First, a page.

Other specific mutations of the sequences of the cytokine polypeptides which may be useful therapeutically as described herein may involve, e.g., the insertion of one or more glycosylation sites. An asparagine-linked glycosylation recognition site can be inserted into the sequence by the deletion, substitution or addition of amino acids into the peptide sequence or nucleotides into the DNA sequence. Such changes may be made at any site of the molecule that is modified by addition of O-linked carbohydrate. Expression of such altered nucleotide or peptide sequences produces variants which may be glycosylated at those sites.

Additional analogs and derivatives of the sequence of the selected cytokine which would be expected to retain or prolong its activity in whole or in part, and which are expected to be useful in the present method, may also be easily made by one of skill in the art. One such modification may be the attachment of polyethylene glycol (PEG) onto existing lysine residues in the cytokine sequence or the insertion of one or more lysine residues or other amino acid residues that can react with PEG or PEG derivatives into the sequence by conventional techniques to enable the attachment of PEG moieties.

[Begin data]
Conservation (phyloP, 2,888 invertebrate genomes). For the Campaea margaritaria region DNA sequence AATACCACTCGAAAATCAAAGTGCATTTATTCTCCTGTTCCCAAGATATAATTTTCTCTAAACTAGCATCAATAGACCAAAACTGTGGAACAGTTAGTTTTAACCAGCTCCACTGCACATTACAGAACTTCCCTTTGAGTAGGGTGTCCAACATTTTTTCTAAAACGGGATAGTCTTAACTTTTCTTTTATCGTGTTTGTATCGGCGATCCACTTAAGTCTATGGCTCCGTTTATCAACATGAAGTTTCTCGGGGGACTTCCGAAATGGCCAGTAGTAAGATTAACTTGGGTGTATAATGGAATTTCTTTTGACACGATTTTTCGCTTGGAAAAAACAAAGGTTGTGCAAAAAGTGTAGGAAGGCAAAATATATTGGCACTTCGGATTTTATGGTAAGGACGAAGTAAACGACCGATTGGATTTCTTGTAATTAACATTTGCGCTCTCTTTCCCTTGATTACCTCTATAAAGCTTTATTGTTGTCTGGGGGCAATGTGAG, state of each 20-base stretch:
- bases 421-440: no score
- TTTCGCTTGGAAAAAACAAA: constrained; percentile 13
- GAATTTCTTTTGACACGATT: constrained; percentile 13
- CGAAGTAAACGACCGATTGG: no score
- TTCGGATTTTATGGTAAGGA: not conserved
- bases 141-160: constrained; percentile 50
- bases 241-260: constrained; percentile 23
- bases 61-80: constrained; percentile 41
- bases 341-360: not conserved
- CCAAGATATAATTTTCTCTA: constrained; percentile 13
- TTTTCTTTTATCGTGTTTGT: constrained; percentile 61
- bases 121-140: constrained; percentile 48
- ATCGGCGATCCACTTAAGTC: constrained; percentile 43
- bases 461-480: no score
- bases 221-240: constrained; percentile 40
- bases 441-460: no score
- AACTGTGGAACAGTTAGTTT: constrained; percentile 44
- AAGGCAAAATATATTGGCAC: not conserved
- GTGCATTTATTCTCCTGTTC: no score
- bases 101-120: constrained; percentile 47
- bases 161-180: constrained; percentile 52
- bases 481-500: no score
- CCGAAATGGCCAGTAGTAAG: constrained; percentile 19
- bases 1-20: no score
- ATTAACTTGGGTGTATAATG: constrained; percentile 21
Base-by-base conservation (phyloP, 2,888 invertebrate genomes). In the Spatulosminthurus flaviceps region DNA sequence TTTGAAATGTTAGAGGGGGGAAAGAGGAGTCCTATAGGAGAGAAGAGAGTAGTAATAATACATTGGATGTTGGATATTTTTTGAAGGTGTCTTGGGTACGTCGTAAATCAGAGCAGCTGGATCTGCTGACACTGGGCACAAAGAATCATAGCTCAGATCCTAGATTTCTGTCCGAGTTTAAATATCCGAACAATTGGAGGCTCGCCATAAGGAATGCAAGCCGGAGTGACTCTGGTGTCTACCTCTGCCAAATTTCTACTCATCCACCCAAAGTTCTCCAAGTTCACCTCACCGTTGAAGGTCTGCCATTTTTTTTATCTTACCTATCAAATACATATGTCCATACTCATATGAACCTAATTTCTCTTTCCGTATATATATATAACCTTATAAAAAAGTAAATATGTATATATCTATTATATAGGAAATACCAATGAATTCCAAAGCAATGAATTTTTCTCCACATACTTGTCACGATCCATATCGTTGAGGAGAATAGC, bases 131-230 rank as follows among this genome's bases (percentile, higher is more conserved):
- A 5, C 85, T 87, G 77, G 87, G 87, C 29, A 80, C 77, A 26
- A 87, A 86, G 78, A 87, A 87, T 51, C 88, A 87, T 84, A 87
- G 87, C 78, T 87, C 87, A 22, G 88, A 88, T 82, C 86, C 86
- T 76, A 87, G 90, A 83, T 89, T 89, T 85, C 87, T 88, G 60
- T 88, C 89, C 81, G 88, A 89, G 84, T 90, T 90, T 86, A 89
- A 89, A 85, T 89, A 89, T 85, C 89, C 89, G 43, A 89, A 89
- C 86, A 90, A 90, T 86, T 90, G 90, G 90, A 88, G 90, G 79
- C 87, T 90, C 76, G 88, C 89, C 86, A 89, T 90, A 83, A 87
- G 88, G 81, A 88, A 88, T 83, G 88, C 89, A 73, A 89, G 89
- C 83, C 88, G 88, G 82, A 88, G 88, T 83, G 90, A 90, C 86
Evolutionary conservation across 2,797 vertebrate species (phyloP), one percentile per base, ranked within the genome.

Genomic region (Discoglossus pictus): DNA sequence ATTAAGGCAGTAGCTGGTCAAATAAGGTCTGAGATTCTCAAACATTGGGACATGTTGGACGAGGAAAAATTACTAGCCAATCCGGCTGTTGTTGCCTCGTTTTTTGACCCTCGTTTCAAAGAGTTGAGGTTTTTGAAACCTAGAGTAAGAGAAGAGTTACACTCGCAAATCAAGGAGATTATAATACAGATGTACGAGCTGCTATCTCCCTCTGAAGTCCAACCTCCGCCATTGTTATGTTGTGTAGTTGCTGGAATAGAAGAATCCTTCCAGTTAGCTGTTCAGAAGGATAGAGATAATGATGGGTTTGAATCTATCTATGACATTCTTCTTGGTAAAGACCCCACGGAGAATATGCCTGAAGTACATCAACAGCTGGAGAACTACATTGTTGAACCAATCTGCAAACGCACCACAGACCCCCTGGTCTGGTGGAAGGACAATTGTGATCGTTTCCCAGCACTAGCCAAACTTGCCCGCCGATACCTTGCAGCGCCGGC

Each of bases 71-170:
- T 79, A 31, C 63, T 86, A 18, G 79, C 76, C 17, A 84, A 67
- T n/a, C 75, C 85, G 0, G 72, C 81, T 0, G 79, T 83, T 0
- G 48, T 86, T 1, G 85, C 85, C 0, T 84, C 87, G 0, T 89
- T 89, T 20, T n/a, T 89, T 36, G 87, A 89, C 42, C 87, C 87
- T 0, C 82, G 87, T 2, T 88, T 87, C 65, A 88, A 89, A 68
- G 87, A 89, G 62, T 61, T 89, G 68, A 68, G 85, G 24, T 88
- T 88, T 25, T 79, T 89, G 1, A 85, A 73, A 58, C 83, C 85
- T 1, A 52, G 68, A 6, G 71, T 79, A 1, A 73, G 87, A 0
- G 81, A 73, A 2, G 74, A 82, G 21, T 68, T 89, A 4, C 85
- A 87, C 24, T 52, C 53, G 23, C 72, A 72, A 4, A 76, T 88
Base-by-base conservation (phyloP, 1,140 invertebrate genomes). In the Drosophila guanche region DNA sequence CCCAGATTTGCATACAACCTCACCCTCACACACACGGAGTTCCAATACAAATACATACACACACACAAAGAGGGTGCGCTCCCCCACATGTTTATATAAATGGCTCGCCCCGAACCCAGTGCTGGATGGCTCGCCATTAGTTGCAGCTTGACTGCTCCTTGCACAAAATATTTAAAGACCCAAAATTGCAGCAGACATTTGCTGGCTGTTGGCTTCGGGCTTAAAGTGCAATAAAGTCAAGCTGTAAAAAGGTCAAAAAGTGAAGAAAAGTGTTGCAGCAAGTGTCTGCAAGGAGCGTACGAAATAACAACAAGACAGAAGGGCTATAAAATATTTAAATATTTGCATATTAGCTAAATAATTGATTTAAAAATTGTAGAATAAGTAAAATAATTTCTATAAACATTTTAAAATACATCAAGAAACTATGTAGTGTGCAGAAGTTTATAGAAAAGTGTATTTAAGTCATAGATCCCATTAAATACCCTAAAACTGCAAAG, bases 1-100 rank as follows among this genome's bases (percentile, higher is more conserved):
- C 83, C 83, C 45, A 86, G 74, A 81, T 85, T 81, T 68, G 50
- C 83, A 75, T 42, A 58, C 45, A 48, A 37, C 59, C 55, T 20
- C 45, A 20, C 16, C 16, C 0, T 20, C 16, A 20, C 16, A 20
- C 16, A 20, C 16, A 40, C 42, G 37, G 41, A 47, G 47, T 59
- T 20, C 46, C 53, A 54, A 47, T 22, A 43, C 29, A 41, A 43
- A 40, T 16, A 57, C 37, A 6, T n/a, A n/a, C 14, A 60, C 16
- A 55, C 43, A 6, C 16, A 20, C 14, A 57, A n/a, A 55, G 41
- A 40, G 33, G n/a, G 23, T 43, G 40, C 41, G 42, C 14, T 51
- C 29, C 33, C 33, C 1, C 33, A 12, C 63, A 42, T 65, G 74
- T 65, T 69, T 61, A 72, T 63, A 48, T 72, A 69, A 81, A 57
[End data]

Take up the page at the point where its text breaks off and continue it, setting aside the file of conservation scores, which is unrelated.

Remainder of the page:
Additional analogs of these selected cytokines may also be characterized by allelic variations in the DNA sequences encoding them, or induced variations in the DNA sequences encoding them. It is anticipated that all analogs disclosed in the above-referenced publications, including those characterized by DNA sequences capable of hybridizing to the disclosed cytokine sequences under stringent hybridization conditions or non-stringent conditions (Sambrook et al., Molecular Cloning. A Laboratory Manual, 2d edit., Cold Spring Harbor Laboratory, New York (1989)) will be similarly useful in this invention.

Also considered useful in these methods are fusion molecules, prepared by fusing the sequence or a biologically active fragment of the sequence of one cytokine to another cytokine or proteinaceous therapeutic agent, e.g., IL-11 fused to IL-6 (see, e.g., methods for fusion described in PCT/US91/06186 (WO92/04455), published Mar. 19, 1992). Alternatively, combinations of the cytokines may be administered together according to the method.

Thus, where in the description of the methods of this invention IL-11 is mentioned by name, it is understood by those of skill in the art that IL-11 encompasses the protein produced by the sequences presently disclosed in the art, as well as proteins characterized by the modifications described above yet which retain substantially similar activity.